Rank and organization: First Lieutenant, U.S. Army, Company H, 364th
Infantry, 91st Division.
Place and date: Near Eclisfontaine, France, 26-27
Entered service at: Seattle, Wash.
Born: 8 July 1894, Rhinelander,
Wis. G.O. No.: 12 W.D., 1929.
Citation: For conspicuous gallantry and intrepidity
above and beyond the call of duty in action with the enemy. On the morning
of 26 September, during the advance of the 364th Infantry, 1st Lt. Bronson
was struck by an exploding enemy handgrenade, receiving deep cuts on his
face and the back of his head. He nevertheless participated in the action
which resulted in the capture of an enemy dugout from which a great number
of prisoners were taken. This was effected with difficulty and under extremely
hazardous conditions because it was necessary to advance without the advantage
of cover and, from an exposed position, throw handgrenades and phosphorous
bombs to compel the enemy to surrender. On the afternoon of the same day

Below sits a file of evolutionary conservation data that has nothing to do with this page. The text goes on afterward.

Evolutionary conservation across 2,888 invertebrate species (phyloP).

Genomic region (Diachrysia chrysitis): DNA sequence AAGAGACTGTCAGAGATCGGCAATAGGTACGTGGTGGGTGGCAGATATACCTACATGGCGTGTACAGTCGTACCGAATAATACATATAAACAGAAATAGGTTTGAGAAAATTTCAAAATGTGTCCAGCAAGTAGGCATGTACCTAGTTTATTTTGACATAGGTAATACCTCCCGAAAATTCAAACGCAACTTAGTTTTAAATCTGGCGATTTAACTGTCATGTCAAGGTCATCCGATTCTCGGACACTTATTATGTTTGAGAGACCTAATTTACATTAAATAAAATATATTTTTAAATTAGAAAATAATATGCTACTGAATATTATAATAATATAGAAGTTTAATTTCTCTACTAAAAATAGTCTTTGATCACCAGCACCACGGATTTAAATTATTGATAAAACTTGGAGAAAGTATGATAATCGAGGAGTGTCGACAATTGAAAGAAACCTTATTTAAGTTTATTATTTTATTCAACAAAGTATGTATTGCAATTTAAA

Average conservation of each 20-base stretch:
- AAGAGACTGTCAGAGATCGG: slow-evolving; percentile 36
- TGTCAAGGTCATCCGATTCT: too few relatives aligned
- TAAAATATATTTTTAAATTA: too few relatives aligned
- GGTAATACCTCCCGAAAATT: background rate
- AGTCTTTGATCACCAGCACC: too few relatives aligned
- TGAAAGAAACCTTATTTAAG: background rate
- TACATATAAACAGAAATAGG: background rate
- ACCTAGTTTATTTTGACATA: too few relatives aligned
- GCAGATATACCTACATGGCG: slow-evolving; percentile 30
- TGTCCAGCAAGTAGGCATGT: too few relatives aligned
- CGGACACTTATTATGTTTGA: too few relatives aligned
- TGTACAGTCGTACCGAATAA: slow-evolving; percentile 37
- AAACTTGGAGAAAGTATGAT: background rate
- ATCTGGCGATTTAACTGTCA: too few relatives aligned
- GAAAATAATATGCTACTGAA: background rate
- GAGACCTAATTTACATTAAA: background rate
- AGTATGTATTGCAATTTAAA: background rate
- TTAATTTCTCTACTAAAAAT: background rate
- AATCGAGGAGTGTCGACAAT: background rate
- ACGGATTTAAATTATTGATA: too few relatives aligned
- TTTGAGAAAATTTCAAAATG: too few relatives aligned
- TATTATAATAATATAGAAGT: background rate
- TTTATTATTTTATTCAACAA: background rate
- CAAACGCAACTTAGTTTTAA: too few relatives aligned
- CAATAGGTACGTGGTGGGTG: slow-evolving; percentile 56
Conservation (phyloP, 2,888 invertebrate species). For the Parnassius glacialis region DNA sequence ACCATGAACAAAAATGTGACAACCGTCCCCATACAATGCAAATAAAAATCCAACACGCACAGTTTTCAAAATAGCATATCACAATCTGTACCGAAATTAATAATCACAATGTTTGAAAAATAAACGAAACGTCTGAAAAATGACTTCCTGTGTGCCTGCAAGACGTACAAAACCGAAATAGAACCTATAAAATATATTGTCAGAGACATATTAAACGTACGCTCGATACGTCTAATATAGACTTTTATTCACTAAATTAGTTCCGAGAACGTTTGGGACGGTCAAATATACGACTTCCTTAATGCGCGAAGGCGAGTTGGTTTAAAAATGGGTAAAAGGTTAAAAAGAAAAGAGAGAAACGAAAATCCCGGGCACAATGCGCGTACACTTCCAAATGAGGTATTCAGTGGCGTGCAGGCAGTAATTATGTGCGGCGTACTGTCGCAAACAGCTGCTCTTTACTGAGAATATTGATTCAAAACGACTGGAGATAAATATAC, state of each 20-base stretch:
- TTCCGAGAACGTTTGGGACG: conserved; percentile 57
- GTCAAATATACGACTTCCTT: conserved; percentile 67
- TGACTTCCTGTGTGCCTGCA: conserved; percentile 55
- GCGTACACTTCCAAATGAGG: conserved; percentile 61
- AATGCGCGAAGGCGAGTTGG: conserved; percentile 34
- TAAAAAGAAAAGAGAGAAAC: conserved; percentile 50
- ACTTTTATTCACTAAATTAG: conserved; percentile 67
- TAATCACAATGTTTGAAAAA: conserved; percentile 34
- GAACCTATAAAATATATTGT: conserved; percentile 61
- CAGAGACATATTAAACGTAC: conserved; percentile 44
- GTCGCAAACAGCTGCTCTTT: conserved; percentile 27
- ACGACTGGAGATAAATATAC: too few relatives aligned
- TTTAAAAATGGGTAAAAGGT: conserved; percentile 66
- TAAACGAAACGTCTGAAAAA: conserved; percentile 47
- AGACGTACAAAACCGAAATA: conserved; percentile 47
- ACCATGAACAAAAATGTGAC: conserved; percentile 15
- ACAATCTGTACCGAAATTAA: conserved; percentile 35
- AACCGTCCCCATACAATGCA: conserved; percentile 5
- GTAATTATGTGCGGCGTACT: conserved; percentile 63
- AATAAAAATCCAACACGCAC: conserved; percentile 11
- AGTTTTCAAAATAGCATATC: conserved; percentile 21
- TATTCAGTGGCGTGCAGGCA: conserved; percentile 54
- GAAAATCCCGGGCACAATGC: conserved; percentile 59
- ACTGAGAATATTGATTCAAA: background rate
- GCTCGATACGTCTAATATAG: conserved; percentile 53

he was painfully wounded in the left arm by an enemy rifle bullet, and
after receiving first aid treatment he was directed to the rear. Disregarding
these instructions, 1st Lt. Bronson remained on duty with his company through
the night although suffering from severe pain and shock. On the morning
of 27 September, his regiment resumed its attack, the object being the
village of Eclisfontaine. Company H, to which 1st Lt. Bronson was assigned,
was left in support of the attacking line, Company E being in the line.
He gallantly joined that company in spite of his wounds and engaged with
it in the capture of the village. After the capture he remained with Company
E and participated with it in the capture of an enemy machinegun, he himself
killing the enemy gunner. Shortly after this encounter the company was
compelled to retire due to the heavy enemy artillery barrage. During this
retirement 1st Lt. Bronson, who was the last man to leave the advanced
position, was again wounded in both arms by an enemy high-explosive shell.
He was then assisted to cover by another officer who applied first aid.
Although bleeding profusely and faint from the loss of blood, 1st Lt. Bronson
remained with the survivors of the company throughout the night of the
second day, refusing to go to the rear for treatment. His conspicuous gallantry
and spirit of self-sacrifice were a source of great inspiration to the
members of the entire command.
This data was extracted from the Committee on Veterans' Affairs, U.S. Senate, Medal of Honor Recipients: 1863-1973 (Washington, D.C.: Government Printing Office, 1973)